Can You Be Drunk in a Self-Driving Car?

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Today’s drunk driving laws assume that drivers are totally responsible for controlling their vehicles, placing blame solely on them if their cars cause an accident. With currently available self-driving car technology, drivers must still closely monitor vehicle operation when these systems are engaged.

If the autonomous driving features of self-driving cars don’t perform properly, the driver has to take control of the vehicle immediately. Because constant readiness is required, drivers must still adhere to current traffic laws. Operating a vehicle while under the influence of alcohol or drugs is illegal, even in the self-driving cars that are available today.

If you sustain injuries in a wreck caused by a drunk driver, the Mike Morse Law Firm can help.

What Is a Self-Driving Car?

 

We’ve all seen movies featuring cars that don’t have drivers. Although that level of technology isn’t yet available to consumers, the time is fast approaching when fully automated cars will travel U.S. roads in abundance.

A self-driving car uses artificial intelligence and various cameras, sensors, and radar to operate independently, without human involvement. Automated technologies are developing rapidly, but consumers cannot buy cars with completely autonomous capabilities yet.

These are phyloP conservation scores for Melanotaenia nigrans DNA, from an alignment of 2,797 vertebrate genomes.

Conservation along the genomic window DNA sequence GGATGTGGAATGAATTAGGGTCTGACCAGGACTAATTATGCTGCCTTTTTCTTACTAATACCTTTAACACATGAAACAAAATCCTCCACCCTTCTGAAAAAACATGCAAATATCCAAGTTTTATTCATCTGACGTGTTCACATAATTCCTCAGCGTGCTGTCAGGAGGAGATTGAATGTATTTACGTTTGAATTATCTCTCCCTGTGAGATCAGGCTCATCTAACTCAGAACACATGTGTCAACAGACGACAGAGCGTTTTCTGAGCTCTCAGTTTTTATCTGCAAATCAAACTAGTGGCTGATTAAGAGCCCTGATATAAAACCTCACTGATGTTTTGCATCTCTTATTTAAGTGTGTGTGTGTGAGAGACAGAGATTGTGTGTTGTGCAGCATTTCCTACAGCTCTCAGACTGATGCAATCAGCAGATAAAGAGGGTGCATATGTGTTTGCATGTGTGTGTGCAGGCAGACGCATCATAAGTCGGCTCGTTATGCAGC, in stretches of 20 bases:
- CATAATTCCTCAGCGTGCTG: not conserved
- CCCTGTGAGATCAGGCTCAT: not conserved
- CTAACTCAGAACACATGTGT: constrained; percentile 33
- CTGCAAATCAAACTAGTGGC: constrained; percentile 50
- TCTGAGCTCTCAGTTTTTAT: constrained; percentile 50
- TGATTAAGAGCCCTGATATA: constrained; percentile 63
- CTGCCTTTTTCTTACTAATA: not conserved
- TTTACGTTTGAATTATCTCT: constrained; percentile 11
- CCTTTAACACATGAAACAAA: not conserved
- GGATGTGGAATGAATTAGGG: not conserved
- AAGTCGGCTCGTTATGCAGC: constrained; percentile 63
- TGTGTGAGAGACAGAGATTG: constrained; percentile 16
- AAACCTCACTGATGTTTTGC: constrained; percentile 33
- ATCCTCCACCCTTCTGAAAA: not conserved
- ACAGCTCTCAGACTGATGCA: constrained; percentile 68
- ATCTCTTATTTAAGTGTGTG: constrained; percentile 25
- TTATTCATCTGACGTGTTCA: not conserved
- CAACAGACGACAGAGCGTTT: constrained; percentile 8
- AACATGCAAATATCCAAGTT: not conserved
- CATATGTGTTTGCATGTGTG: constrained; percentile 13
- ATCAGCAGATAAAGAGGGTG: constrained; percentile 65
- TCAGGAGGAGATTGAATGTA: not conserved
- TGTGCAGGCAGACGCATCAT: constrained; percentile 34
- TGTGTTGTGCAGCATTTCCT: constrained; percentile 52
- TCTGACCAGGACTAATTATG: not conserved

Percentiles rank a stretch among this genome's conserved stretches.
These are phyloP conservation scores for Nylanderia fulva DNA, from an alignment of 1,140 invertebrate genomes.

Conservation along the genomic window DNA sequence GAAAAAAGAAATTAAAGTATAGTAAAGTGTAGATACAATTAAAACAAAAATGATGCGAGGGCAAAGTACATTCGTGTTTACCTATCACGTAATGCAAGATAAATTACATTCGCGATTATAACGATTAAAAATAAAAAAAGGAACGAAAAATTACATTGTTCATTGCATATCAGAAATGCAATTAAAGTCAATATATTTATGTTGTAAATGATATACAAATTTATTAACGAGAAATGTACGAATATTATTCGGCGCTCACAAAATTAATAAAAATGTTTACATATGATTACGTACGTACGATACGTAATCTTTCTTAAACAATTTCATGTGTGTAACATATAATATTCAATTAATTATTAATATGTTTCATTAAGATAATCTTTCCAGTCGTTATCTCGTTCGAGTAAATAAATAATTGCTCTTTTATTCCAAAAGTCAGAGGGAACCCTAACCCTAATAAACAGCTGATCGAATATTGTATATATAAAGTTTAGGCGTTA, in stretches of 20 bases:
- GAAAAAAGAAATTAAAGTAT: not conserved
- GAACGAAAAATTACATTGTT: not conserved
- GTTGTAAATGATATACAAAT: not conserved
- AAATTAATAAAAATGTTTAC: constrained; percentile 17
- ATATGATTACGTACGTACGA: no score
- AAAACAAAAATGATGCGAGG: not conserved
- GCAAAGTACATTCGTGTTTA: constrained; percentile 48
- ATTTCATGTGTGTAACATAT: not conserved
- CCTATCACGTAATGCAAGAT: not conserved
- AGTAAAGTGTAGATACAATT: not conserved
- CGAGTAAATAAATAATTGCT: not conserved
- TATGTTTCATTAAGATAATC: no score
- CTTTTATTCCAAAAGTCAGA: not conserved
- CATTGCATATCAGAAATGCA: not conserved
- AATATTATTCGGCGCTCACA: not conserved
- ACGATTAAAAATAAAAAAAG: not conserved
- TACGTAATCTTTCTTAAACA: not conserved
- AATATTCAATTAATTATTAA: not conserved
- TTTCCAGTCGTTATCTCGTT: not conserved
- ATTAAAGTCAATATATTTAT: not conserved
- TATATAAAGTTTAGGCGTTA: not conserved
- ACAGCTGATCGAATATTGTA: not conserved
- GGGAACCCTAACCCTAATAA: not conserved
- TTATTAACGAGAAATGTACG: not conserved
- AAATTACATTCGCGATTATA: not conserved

The Society of Automotive Engineers classifies self-driving cars according to their degree of automation.

Level 0 – No Automation

Most cars on U.S. roads today are in this category. Drivers maintain total control of their vehicles, although these cars can include some driver support features. These include lane-keeping assistance, automatic braking in emergencies, blind-spot warnings, and collision warnings.

Level 1 – Driver Assistance

Drivers are responsible for their level one vehicle’s safe operation. These cars can either feature adaptive cruise control or steering assistance, but drivers must be ready at all times to assume control.

Level 2 – Partial Driving Automation